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How audio cables work

Introduction

A cable is one or more strands bound together. Electrical cables may contain one or more metal conductors, which may be individually insulated or covered. An optical cable contains one or more optical fibers in a protective jacket that supports the fibers. Mechanical cables such as wire rope may contain a large number of metal or fiber strands.

Electrical cables may be made flexible by stranding the wires. The technical issue is to reduce the skin effect voltage drop while using with alternating currents.In this process, smaller individual wires are twisted or braided together to produce larger wires that are more flexible than solid wires of similar size. Bunching small wires before concentric stranding adds the most flexibility. A thin coat of a specific material (usually tin-which improved striping of rubber, or for low friction of moving conductors, but it could be silver, gold and another materials and of course the wire can be bare - with no coating material) on the individual wires. Tight lays during stranding makes the cable extensible (CBA - as in telephone handset cords).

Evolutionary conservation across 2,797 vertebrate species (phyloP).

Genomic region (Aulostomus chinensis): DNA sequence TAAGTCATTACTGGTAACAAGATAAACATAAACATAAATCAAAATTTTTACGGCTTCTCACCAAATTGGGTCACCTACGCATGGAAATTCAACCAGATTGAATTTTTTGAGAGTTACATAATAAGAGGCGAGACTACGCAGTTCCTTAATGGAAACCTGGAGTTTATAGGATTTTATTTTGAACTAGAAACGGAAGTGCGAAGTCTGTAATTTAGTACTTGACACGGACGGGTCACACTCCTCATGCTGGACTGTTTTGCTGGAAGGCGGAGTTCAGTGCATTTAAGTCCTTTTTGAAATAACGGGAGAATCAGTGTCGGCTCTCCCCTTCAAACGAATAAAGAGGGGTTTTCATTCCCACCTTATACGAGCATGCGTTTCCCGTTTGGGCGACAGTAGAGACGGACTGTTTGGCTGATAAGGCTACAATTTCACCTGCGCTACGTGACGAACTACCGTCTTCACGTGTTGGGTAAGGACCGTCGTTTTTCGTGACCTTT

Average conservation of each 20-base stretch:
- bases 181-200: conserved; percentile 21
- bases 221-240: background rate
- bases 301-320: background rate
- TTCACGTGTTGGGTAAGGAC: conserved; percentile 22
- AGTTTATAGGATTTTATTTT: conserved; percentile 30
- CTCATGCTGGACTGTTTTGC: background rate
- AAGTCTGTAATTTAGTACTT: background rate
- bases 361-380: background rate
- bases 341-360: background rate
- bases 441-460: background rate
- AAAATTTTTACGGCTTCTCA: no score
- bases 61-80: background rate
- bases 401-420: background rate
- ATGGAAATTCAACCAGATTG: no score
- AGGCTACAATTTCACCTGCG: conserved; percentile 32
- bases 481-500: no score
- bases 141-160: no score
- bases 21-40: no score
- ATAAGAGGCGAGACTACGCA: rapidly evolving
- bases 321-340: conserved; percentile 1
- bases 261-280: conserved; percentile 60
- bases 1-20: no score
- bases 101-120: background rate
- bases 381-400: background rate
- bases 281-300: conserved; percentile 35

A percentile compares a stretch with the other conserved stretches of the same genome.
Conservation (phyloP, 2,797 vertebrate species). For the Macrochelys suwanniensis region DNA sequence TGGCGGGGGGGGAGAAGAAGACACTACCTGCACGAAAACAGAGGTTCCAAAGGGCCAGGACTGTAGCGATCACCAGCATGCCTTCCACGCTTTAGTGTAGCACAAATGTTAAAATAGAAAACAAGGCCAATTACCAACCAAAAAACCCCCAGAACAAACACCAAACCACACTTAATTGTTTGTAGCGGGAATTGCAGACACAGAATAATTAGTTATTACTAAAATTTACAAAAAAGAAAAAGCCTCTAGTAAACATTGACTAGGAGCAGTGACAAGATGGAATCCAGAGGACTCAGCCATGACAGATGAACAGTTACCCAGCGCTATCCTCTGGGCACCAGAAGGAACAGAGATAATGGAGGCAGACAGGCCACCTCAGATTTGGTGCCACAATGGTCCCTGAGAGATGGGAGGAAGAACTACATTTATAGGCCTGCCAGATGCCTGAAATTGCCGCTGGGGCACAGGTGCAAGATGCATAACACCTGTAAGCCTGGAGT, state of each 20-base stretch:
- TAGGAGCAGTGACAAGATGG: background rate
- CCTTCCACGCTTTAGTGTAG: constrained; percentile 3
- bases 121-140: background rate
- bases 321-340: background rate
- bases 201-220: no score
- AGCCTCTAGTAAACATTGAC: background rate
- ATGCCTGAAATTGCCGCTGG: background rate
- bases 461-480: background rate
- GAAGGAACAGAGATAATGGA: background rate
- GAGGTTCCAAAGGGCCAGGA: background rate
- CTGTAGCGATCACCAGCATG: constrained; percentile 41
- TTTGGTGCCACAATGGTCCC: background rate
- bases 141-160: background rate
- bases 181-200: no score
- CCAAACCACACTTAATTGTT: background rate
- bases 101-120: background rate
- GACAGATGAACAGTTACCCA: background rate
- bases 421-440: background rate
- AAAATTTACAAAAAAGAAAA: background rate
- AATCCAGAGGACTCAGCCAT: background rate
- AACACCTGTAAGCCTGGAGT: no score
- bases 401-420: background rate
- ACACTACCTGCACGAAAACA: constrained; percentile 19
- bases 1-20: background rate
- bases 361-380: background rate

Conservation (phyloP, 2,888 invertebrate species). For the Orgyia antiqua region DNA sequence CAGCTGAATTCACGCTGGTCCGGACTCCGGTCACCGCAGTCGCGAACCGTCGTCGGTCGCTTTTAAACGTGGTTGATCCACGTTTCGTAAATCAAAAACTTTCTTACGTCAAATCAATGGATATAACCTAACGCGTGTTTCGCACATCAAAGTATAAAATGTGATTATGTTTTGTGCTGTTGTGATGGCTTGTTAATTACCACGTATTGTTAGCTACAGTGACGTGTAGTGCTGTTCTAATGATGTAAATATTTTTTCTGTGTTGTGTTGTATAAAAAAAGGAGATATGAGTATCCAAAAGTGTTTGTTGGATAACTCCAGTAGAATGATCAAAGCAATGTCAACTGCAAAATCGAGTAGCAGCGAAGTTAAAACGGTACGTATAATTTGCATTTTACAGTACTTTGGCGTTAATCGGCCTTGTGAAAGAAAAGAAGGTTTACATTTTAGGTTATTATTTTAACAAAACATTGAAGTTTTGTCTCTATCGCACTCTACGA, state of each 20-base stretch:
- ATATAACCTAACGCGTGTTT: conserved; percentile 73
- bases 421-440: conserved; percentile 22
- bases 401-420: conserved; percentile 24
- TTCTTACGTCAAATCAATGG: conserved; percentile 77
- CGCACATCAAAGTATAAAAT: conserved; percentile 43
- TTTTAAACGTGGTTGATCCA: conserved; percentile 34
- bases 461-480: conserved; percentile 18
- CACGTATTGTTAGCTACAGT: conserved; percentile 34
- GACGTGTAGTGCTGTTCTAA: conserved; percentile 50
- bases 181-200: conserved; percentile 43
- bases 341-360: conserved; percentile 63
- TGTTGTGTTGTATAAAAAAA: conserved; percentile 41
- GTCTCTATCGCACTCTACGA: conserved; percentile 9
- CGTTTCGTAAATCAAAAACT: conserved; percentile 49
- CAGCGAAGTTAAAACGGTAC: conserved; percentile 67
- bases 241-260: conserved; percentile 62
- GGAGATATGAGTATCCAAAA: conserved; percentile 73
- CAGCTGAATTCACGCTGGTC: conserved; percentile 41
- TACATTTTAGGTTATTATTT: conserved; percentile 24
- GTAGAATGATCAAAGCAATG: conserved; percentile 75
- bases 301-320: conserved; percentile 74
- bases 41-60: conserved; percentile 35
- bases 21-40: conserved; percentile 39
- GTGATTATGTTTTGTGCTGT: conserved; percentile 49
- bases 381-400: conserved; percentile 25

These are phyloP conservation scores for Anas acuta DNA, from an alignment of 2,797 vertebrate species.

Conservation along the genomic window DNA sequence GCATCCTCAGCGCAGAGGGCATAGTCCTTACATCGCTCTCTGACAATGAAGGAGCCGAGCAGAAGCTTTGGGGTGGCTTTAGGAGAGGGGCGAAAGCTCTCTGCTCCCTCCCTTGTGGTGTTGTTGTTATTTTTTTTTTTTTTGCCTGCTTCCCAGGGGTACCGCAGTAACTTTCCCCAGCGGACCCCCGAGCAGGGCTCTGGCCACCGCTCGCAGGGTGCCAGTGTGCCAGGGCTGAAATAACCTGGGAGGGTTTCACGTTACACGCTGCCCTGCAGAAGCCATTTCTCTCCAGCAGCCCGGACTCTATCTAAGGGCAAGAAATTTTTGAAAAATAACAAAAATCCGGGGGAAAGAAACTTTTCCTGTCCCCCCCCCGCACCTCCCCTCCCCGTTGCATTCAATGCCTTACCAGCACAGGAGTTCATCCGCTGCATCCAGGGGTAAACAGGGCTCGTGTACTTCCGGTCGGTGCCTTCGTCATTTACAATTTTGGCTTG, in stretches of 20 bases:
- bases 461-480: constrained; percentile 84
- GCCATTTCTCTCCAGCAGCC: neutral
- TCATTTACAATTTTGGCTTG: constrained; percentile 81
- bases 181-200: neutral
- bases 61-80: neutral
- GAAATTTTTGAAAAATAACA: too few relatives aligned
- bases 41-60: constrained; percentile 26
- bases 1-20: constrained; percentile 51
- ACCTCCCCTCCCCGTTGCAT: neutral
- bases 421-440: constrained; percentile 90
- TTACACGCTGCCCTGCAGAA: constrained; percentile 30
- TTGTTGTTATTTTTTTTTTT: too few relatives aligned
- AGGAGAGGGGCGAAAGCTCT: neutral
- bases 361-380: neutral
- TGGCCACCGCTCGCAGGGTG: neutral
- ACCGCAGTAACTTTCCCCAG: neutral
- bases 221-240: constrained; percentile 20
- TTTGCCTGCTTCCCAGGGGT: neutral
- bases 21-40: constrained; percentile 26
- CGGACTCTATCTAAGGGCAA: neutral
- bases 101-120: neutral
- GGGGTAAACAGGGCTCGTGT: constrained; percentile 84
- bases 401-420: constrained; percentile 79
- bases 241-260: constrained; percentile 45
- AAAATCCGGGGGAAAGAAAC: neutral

Bundling the conductors and eliminating multi-layers ensures a uniform bend radius across each conductor. Pulling and compressing forces balance one another around the high-tensile center cord that provides the necessary inner stability. As a result the cable core remains stable even under maximum bending stress.

Cables can be securely fastened and organized, such as using cable trees with the aid of cable ties or cable lacing. Continuous-flex or flexible cables used in moving applications within cable carriers can be secured using strain relief devices or cable ties. Copper corrodes easily and so should be layered with Lacquer.

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Interference protection

In applications powering sensitive electronics, keeping unwanted EMI/RFI from entering circuits is important. This can be accomplished passively with shielding along the length of the cable or by running the cable in an enclosure separate from any other wires which may induct noise. It can also be actively achieved by use of a choke designed to restrict the cables' ability to conduct certain frequencies.